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Soil Erosion Control and Damage Costs in Nigerian Small Farms: Implications for Farm Growth and Sustainability

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  • Okoye, Chukwuemeka U.

Abstract

In Nigeria 90% of the agricultural primary produce is in the hands of small holders cultivating between 0.8-4 hectares. Farm size expansion is limited by population pressure, land fragmentation, poor market opportunities and lack of finance. This article presents estimates of soil erosion control(SEC) and soil erosion damage costs (SEDC) in small farmers' fields in Nigeria and examines the contents and direction of the country’s agriculture and environment policies vis-à-vis the SEC among small farmers. It was found that 24% of the farmers’ spending on tillage/cultural practices was directed at the institution of SEC measures, and that SEC-related defensive expenditures was 3.7 times more than the estimated SEDCs. The capacity of small farmers to respond to soil degradation is severely limited. Most SEC measures deployed derive from non-tradable inputs blurred by incomplete/missing markets for environmental assets. Yet farm development and environmental policies in Nigeria have dwelt on supply-side interventions based on marketable inputs, and have been largely ineffective. Policy and institutional reforms are needed to increase and focus support to farmers to increase defensive expenditures for SEC.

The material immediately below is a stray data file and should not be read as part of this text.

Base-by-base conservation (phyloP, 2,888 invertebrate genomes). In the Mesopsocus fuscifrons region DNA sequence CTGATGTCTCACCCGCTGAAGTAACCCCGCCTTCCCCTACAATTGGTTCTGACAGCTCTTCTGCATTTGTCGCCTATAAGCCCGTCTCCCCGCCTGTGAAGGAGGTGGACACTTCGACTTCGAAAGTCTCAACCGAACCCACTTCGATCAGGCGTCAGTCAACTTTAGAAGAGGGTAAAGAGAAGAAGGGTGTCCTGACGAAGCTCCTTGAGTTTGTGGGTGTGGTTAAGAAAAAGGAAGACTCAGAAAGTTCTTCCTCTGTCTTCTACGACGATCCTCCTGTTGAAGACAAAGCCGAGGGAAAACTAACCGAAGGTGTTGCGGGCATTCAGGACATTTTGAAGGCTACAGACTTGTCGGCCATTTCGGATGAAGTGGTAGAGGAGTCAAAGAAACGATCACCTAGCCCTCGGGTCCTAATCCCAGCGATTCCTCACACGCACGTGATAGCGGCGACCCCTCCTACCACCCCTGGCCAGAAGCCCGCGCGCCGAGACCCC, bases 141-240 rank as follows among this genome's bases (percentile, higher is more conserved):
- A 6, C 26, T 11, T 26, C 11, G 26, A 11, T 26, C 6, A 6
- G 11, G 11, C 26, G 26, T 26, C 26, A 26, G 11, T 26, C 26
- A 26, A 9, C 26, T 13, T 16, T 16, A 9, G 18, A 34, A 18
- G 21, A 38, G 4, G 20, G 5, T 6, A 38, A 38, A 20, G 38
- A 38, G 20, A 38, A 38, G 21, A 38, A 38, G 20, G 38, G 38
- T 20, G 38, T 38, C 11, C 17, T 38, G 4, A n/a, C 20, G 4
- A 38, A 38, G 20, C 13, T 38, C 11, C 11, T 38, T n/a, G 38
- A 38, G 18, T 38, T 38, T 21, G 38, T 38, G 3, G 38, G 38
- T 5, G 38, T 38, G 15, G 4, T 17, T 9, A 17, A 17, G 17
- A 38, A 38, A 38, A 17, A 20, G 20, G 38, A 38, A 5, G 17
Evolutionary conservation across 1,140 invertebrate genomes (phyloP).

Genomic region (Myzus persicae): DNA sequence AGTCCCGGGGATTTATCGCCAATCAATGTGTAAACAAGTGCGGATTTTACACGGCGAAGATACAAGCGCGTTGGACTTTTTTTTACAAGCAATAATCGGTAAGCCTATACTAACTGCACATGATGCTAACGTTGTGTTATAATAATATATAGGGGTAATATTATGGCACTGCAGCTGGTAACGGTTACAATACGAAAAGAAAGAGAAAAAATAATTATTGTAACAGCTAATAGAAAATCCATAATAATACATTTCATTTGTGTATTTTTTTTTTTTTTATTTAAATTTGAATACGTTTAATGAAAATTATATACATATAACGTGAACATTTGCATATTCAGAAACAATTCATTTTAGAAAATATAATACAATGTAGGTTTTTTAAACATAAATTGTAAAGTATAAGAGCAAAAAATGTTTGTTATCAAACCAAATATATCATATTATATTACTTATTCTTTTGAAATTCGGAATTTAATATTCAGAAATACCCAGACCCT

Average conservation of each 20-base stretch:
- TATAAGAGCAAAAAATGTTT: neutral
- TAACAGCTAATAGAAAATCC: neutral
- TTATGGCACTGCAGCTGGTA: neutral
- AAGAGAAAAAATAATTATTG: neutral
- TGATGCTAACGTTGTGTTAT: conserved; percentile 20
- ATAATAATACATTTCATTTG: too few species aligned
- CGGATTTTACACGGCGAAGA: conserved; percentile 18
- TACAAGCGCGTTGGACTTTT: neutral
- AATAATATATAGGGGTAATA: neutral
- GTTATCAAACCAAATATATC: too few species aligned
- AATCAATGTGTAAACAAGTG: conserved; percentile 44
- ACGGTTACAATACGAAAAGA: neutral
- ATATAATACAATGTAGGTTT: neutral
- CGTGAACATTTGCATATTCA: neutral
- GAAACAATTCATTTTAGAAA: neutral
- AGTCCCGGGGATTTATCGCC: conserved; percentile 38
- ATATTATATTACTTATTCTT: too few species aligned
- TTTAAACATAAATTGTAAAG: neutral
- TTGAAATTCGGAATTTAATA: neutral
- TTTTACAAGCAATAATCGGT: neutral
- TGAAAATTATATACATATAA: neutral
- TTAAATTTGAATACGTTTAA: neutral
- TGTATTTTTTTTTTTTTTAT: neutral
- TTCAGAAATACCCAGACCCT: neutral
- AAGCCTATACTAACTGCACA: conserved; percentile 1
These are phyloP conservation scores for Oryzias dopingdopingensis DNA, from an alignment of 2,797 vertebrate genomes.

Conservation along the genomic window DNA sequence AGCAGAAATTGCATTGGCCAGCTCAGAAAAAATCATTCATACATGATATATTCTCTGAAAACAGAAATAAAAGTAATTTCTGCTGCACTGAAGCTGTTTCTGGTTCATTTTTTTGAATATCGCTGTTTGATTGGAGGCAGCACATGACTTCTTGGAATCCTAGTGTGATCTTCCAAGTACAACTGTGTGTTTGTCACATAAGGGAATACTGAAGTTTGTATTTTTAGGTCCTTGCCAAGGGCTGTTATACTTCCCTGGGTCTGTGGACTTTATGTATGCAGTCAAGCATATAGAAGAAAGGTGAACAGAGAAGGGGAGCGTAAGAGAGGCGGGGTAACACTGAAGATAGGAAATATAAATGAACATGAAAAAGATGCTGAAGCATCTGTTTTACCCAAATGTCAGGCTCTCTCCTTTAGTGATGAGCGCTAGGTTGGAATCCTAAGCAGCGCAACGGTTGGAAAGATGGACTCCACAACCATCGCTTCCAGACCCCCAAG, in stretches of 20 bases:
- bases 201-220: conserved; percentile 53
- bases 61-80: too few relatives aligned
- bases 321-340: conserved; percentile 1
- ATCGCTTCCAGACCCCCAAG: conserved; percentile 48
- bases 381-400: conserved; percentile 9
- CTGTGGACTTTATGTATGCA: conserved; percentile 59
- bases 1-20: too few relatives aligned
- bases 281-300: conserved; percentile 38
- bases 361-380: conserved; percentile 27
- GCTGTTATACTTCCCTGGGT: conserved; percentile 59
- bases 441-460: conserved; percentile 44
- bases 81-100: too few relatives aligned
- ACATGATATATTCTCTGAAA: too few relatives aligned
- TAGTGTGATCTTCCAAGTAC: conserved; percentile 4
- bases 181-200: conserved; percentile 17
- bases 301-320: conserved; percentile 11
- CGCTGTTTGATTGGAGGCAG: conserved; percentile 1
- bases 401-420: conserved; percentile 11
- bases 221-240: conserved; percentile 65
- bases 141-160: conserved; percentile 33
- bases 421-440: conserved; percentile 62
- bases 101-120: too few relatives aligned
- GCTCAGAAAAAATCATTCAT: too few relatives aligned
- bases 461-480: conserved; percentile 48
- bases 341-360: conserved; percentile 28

Suggested Citation

  • Okoye, Chukwuemeka U., 2009. "Soil Erosion Control and Damage Costs in Nigerian Small Farms: Implications for Farm Growth and Sustainability," 111th Seminar, June 26-27, 2009, Canterbury, UK 53079, European Association of Agricultural Economists.
  • Handle: RePEc:ags:eaa111:53079
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    File URL: http://purl.umn.edu/53079
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    Keywords

    Soil erosion; damage costs; farm growth; Environmental Economics and Policy; Production Economics;

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